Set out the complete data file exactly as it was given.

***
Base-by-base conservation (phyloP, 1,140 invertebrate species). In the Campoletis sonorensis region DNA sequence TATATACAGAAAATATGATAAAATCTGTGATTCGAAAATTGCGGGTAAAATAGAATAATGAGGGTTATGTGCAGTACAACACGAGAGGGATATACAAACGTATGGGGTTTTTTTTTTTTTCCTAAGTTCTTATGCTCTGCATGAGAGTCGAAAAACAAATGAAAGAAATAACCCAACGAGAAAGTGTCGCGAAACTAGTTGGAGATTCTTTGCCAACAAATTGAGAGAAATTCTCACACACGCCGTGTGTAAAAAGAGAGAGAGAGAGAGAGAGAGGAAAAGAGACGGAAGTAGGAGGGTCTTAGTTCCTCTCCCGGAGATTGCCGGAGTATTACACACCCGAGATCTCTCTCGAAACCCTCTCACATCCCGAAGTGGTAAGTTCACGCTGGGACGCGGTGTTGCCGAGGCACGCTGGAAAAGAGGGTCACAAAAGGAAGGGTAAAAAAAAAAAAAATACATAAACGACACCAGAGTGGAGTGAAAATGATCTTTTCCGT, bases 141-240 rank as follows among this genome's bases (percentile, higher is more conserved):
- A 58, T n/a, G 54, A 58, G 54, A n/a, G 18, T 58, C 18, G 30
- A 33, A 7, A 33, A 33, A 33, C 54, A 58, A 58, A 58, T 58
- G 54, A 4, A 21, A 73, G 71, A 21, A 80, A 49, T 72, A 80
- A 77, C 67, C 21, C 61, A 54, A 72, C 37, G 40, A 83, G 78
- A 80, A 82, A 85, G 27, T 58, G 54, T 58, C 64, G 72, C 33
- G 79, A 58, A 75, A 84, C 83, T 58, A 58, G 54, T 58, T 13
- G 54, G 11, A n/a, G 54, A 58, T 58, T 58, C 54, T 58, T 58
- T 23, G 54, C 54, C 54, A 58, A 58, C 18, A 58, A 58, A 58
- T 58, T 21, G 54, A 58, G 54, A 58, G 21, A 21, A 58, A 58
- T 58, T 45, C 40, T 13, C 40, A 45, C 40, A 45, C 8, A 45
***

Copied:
Base-by-base conservation (phyloP, 1,140 invertebrate species). In the Campoletis sonorensis region DNA sequence TATATACAGAAAATATGATAAAATCTGTGATTCGAAAATTGCGGGTAAAATAGAATAATGAGGGTTATGTGCAGTACAACACGAGAGGGATATACAAACGTATGGGGTTTTTTTTTTTTTCCTAAGTTCTTATGCTCTGCATGAGAGTCGAAAAACAAATGAAAGAAATAACCCAACGAGAAAGTGTCGCGAAACTAGTTGGAGATTCTTTGCCAACAAATTGAGAGAAATTCTCACACACGCCGTGTGTAAAAAGAGAGAGAGAGAGAGAGAGAGGAAAAGAGACGGAAGTAGGAGGGTCTTAGTTCCTCTCCCGGAGATTGCCGGAGTATTACACACCCGAGATCTCTCTCGAAACCCTCTCACATCCCGAAGTGGTAAGTTCACGCTGGGACGCGGTGTTGCCGAGGCACGCTGGAAAAGAGGGTCACAAAAGGAAGGGTAAAAAAAAAAAAAATACATAAACGACACCAGAGTGGAGTGAAAATGATCTTTTCCGT, bases 141-240 rank as follows among this genome's bases (percentile, higher is more conserved):
- A 58, T n/a, G 54, A 58, G 54, A n/a, G 18, T 58, C 18, G 30
- A 33, A 7, A 33, A 33, A 33, C 54, A 58, A 58, A 58, T 58
- G 54, A 4, A 21, A 73, G 71, A 21, A 80, A 49, T 72, A 80
- A 77, C 67, C 21, C 61, A 54, A 72, C 37, G 40, A 83, G 78
- A 80, A 82, A 85, G 27, T 58, G 54, T 58, C 64, G 72, C 33
- G 79, A 58, A 75, A 84, C 83, T 58, A 58, G 54, T 58, T 13
- G 54, G 11, A n/a, G 54, A 58, T 58, T 58, C 54, T 58, T 58
- T 23, G 54, C 54, C 54, A 58, A 58, C 18, A 58, A 58, A 58
- T 58, T 21, G 54, A 58, G 54, A 58, G 21, A 21, A 58, A 58
- T 58, T 45, C 40, T 13, C 40, A 45, C 40, A 45, C 8, A 45